At the start of the 2013 legislative session Monday, Gov. Nathan Deal says he plans to push an increase in funding for the HOPE scholarship program.
In 2011, Gov. Deal signed a bill that reduced the HOPE from full coverage to 90 percent of tuition rates for high school students who had a 3.0 GPA. The bill also eliminated money for books and fees.
Officials said the reduction in funding for HOPE scholars due to declining lottery sales, which has decreased by more than $71 million in the past two years.
According to the governor’s office, the Georgia Lottery Corporation transferred more than $901 million to the State Treasury’s Lottery for Education Account during the 2012 fiscal year. THAT was an increase of more than $55 million from the 2011 figure. So far, for the first quarter of the 2013 fiscal year, the Georgia Lottery Corp. has transferred more than $221 million, up 8 percent from 2012.
Some see the increases as still falling short of what’s necessary. In a press release directed to the governor, Bryan Long, the executive director of Better Georgia, a statewide advocacy group, said that Deal’s plan fails to keep up with increases in Georgia college’s tuition costs.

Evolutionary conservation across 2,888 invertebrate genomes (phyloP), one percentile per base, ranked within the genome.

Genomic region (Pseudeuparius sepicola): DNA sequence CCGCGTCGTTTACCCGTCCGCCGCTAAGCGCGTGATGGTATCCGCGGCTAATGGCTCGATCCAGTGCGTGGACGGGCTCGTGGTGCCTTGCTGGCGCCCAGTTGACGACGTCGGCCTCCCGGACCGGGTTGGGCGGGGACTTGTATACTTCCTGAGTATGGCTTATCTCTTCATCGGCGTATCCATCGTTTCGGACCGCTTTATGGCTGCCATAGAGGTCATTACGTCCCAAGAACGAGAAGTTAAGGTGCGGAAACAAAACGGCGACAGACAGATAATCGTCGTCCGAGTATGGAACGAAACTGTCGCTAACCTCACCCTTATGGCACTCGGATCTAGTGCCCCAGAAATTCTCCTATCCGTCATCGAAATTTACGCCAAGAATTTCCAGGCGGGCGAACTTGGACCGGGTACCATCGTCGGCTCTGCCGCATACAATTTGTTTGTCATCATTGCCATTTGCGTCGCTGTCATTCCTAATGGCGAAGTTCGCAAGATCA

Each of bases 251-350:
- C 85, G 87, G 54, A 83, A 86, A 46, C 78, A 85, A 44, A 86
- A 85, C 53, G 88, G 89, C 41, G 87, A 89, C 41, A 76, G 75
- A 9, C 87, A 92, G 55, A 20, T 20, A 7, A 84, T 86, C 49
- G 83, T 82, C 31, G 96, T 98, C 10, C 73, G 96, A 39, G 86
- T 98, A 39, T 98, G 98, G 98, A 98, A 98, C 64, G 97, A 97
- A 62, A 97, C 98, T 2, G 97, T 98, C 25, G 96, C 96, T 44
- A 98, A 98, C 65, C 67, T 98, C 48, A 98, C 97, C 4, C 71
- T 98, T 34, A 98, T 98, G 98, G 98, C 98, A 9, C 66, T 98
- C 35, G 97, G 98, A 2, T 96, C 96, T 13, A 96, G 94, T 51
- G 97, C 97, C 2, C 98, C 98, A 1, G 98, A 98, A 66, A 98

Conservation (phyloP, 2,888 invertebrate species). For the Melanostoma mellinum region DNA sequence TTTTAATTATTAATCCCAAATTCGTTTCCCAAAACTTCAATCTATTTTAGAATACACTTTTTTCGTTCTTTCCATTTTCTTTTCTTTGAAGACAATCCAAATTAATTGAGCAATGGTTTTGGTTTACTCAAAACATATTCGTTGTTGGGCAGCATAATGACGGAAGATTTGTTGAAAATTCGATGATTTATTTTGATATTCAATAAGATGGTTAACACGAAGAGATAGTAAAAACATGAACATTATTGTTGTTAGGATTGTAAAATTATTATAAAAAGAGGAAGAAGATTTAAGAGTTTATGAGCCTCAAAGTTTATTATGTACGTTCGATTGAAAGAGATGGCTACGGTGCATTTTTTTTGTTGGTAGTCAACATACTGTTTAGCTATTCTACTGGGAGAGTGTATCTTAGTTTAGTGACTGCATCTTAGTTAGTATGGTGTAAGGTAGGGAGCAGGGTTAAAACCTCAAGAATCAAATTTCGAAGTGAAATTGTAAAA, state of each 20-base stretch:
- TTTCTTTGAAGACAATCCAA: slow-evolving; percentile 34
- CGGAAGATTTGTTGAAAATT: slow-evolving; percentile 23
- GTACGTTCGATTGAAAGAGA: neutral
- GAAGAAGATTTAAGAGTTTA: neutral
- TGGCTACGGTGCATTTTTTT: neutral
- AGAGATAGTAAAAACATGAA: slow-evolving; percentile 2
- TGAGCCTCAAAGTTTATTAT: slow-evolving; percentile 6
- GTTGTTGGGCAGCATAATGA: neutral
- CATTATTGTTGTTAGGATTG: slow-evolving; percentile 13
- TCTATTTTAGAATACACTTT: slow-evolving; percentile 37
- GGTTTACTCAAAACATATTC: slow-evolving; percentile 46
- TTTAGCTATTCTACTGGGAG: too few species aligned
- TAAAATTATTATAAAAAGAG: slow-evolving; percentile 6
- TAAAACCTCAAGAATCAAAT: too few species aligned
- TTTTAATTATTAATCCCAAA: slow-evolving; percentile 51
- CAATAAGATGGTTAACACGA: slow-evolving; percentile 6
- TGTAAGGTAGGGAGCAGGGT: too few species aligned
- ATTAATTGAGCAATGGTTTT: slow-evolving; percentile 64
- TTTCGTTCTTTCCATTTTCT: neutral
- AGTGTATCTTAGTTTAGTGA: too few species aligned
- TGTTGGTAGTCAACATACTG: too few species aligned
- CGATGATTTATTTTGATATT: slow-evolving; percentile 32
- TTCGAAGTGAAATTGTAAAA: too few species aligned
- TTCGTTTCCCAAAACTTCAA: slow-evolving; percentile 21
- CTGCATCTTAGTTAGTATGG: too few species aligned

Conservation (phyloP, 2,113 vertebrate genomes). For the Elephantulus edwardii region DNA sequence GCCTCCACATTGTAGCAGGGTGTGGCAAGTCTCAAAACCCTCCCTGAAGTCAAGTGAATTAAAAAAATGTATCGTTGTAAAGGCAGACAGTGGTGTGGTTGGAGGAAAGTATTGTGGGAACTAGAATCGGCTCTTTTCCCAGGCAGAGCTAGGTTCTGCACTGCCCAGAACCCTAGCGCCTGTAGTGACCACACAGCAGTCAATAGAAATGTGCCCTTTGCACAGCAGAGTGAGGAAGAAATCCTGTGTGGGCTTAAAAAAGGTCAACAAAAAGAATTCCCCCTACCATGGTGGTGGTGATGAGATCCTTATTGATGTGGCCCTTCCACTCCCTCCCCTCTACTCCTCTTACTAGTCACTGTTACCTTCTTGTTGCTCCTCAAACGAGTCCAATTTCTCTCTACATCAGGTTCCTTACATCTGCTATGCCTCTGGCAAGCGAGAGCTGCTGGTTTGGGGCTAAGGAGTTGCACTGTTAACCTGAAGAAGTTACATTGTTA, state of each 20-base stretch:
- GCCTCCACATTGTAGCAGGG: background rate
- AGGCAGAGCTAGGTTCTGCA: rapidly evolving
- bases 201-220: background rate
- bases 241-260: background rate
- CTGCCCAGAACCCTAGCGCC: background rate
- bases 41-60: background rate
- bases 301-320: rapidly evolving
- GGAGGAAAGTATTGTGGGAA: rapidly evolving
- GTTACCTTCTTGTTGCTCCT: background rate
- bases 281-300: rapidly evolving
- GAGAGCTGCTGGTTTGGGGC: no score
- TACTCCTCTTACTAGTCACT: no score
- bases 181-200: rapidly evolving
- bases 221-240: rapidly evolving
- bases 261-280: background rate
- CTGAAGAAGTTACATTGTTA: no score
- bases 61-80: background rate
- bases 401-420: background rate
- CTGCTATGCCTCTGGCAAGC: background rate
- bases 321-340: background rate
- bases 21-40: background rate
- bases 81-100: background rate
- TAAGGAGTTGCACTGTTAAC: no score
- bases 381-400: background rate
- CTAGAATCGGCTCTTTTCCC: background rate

“More than 10,700 Georgia residents have signed a petition asking Gov. Deal to save the HOPE Scholarship but his new budget falls far short of this goal,” said Long. “Gov. Deal has proposed a 3 percent increase in the HOPE Scholarship as college tuition rises 6 percent at Georgia Tech, 5 percent at UGA and 3.5 percent at Georgia State. Students attending Georgia’s technical colleges are paying 13 percent more in tuition. Gov. Deal broke the HOPE Scholarship. His current budget does nothing to fix it.”
In 2012, Deal announced his Complete College Georgia initiative aimed at graduating an additional 250,000 college students by 2020. Gov. Deal says the HOPE scholarship is necessary to reach that goal.
“The jobs of the future in Georgia will require some degree of higher education, and HOPE plays a huge role in assuring access for many Georgia families,” Gov. Deal said. “Equally important for the state, it’s a lure that keeps our best and brightest in Georgia because if they go to college in Georgia, they are likely to work and pay taxes here when they graduate.”
The Georgia legislative session will start Monday and run for 40 legislative days.